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 The Jaguar Mark X was a large beautiful saloon made by Jaguar Cars and was the largest Jaguar ever produced. It was announced at the London Motor Show in the same year as the Jaguar E-Type, though seven months later, in October 1961. The Mark X featured a 265 HP 3.8 litre six-cylinder engine with twin overhead camshafts and triple SU carburettors. The engine was quite similar to the one used on the E-Type. The transmission featured a four-speed manual gearbox or an automatic with optional overdrive. Power-assisted steering, independent rear suspension and four disc brakes were standard features.

The Mark X acquired a 4.2 litre straight-six engine in 1964 and a newly developed all-synchromesh four-speed gearbox. In October 1966 the Mark X was renamed the Jaguar 420G with changes in styling and interior design. There were, however, no mechanical changes. Changes to the interior included perforations in the central sections of the leather seats, padded dashboard sections and optional air conditioning.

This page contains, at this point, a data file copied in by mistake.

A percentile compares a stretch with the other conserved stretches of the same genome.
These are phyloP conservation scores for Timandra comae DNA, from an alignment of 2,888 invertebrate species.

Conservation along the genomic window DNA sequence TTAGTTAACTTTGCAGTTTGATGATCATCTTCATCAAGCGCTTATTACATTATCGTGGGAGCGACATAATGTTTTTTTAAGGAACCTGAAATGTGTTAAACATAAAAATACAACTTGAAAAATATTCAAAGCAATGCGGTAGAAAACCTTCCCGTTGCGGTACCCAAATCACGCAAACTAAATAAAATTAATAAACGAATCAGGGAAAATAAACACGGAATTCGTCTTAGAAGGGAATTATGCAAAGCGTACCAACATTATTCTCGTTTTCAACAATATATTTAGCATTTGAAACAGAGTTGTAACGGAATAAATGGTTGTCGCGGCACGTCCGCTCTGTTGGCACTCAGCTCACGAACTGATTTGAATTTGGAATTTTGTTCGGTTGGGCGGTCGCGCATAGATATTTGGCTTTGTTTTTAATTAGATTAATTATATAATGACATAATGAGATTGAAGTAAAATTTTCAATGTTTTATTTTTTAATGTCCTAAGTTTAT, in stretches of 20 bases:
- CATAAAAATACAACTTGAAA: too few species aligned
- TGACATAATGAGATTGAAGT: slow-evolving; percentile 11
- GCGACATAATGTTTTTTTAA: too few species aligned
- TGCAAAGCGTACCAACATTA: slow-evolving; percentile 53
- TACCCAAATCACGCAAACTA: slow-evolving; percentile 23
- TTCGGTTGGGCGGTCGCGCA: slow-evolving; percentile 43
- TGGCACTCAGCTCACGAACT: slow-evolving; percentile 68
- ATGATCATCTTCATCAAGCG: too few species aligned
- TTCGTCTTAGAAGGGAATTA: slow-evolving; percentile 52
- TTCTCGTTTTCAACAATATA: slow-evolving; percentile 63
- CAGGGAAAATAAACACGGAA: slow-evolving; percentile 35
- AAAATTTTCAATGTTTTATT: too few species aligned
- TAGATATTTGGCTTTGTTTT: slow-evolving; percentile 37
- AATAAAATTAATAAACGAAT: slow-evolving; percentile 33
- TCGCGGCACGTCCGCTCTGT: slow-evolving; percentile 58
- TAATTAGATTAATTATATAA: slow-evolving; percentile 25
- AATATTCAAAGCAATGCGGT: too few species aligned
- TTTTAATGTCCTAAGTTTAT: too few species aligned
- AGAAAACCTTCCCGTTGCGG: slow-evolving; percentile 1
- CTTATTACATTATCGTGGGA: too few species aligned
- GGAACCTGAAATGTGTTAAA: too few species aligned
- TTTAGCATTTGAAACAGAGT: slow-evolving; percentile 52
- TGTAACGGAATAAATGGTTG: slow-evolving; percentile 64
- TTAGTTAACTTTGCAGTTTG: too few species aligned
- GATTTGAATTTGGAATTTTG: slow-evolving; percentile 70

The 420G could be differentiated from the Mark X with a vertical central bar splitting the grille in two and side indicator repeaters on both front wings. The hub caps too were changed and a chrome strip ran down both sides of the car. It was also available without the chrome strip in a two-tone paint scheme. The 420G was also offered in limousine version with a dividing glass screen partition on the standard wheelbase which was later extended by 21 inches. The last Mark X was produced in 1970 to be replaced by the Jaguar XJ6.